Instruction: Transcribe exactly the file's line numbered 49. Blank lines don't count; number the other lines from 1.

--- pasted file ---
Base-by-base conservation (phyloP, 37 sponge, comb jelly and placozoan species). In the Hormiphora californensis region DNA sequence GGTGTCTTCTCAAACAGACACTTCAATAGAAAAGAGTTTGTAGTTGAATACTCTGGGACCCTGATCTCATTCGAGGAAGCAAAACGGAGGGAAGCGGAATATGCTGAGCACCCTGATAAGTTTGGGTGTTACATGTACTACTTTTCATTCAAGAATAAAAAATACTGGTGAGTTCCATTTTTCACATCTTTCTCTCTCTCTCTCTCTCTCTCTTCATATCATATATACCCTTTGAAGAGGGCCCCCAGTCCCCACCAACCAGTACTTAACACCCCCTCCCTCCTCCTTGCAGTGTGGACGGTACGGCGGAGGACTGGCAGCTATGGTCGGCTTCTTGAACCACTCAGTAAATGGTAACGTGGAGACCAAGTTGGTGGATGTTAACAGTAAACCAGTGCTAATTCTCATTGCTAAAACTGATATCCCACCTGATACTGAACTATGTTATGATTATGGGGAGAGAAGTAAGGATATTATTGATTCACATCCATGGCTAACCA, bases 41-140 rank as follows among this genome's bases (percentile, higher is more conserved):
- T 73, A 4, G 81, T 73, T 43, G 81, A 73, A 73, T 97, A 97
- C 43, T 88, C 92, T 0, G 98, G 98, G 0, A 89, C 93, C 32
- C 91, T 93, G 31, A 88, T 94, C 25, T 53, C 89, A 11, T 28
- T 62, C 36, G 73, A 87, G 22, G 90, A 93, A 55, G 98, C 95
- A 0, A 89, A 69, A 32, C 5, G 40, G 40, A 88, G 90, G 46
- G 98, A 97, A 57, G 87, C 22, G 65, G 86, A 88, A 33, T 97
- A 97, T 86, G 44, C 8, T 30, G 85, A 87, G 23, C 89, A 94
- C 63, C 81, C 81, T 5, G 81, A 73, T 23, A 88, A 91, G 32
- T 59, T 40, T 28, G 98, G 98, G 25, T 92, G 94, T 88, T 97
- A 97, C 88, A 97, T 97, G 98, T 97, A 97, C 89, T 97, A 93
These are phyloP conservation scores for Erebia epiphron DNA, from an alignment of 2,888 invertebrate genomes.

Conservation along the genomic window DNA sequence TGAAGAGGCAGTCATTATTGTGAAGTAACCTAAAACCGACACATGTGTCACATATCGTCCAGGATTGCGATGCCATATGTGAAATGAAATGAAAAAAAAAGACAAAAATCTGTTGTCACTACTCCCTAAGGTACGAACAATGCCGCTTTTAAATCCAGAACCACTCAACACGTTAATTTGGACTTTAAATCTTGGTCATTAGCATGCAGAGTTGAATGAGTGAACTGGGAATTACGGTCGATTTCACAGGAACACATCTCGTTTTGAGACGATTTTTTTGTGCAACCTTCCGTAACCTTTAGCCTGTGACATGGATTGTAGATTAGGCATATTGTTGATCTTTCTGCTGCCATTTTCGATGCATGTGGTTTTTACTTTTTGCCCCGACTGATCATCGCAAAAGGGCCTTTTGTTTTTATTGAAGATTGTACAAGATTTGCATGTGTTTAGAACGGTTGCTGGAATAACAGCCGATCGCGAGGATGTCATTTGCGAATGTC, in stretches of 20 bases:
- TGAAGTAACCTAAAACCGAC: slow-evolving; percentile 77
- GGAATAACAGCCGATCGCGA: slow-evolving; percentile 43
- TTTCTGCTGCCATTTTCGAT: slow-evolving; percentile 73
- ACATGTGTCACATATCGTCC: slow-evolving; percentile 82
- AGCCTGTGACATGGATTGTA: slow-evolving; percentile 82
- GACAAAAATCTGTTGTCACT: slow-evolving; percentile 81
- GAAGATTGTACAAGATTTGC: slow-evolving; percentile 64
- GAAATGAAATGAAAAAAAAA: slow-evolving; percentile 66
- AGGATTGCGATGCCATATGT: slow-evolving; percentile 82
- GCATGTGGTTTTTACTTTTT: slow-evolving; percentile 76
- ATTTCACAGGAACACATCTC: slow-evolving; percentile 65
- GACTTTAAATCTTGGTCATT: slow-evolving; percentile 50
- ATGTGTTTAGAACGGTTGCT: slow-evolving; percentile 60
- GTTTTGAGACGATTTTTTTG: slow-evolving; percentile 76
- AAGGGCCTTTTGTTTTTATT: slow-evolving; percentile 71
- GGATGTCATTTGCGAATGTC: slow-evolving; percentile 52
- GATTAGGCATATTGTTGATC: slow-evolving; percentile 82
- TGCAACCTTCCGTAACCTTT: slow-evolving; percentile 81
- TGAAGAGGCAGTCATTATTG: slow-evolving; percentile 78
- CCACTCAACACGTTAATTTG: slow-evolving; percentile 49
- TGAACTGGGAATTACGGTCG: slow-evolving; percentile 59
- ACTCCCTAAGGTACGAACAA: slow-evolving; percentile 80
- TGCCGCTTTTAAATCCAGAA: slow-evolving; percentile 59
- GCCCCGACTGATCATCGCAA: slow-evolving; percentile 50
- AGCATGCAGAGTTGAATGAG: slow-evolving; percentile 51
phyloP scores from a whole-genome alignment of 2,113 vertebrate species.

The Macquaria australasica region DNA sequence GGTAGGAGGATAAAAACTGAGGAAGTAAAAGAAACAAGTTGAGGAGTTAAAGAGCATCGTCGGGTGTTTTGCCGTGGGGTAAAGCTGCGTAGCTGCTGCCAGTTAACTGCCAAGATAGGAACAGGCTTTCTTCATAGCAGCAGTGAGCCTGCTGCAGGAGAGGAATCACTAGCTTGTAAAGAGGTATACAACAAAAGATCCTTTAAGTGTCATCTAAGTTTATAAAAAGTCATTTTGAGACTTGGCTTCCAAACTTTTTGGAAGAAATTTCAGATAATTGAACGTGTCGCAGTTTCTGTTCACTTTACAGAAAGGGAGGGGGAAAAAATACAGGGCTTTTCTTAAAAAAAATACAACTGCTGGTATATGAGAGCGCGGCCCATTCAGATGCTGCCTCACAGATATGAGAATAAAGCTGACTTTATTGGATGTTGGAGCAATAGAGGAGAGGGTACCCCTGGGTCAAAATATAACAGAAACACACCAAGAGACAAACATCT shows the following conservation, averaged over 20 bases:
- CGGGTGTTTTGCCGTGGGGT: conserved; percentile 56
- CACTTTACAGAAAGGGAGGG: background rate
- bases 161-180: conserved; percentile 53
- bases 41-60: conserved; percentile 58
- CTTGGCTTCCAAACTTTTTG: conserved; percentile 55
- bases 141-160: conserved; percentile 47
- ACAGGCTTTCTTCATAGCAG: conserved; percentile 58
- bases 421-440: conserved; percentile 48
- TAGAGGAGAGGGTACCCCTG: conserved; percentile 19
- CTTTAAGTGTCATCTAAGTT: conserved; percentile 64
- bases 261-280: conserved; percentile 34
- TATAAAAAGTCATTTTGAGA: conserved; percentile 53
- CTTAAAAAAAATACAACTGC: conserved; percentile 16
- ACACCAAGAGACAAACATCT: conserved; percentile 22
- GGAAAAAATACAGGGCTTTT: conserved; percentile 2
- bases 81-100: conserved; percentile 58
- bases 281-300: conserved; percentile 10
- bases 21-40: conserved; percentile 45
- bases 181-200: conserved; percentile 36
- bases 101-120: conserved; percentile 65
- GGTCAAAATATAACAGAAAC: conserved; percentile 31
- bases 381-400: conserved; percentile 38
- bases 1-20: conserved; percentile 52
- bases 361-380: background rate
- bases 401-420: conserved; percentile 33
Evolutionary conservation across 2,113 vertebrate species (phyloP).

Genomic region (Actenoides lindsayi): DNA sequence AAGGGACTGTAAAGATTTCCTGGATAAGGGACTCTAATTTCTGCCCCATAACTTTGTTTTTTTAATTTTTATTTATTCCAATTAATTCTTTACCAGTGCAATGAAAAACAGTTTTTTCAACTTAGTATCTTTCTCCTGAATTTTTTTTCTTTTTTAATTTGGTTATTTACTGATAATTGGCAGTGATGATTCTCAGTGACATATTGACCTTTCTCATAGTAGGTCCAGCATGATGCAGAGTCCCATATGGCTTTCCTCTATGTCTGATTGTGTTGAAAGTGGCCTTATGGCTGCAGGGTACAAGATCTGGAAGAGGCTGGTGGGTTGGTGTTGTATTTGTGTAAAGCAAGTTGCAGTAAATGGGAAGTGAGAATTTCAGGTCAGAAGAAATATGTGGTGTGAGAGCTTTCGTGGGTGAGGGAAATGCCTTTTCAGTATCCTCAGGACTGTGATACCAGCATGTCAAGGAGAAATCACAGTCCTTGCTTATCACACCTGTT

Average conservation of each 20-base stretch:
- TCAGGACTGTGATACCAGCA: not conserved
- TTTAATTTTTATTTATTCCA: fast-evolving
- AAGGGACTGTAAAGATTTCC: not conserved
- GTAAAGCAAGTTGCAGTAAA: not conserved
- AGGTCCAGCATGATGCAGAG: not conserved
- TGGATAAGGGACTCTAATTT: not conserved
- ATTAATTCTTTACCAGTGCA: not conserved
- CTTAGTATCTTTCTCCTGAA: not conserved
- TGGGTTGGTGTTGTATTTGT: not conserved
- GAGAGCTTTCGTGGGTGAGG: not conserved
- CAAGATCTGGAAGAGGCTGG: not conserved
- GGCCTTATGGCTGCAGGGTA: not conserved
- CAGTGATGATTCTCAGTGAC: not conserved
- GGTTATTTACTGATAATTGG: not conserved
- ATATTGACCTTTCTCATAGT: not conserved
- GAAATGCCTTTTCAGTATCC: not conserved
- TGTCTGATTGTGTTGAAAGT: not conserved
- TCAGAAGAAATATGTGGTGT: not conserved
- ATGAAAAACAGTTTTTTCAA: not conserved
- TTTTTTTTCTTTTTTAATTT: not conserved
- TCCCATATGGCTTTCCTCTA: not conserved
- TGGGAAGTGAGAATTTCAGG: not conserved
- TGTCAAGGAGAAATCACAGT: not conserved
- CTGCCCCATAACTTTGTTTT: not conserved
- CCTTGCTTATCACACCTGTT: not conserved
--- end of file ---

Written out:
- TAGAGGAGAGGGTACCCCTG: conserved; percentile 19